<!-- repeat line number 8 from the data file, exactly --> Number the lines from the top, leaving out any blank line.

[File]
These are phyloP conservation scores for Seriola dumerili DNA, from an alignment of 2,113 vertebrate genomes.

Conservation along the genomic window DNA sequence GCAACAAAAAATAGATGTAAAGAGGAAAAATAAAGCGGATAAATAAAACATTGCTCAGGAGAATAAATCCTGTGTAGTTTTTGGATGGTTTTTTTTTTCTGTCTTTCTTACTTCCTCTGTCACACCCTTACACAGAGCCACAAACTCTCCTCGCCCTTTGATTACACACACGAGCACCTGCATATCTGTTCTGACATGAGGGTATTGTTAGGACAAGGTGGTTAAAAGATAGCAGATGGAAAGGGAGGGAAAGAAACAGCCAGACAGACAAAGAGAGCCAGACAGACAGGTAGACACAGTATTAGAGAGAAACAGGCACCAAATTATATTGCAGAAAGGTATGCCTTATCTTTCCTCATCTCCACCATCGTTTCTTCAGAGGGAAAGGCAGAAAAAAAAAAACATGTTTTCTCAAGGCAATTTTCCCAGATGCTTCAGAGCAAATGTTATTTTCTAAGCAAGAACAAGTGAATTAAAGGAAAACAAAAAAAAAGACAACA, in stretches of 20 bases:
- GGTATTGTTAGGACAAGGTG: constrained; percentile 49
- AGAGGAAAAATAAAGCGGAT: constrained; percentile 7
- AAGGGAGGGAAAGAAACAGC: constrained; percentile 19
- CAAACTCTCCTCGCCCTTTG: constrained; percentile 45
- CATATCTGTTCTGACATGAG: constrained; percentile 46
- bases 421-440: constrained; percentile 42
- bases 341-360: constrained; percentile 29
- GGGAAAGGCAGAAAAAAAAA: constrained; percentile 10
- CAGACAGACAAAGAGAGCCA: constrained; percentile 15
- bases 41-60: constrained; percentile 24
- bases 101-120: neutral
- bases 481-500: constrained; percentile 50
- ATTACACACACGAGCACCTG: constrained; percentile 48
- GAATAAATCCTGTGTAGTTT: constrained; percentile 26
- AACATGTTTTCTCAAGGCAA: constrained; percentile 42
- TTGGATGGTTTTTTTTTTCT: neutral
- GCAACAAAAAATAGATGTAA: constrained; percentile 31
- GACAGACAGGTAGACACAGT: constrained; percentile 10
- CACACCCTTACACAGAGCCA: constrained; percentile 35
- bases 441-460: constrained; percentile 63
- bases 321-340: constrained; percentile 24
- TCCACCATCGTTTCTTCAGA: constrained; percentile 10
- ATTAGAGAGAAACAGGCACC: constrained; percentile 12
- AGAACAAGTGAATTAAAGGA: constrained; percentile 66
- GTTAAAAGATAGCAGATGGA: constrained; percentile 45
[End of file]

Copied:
- bases 421-440: constrained; percentile 42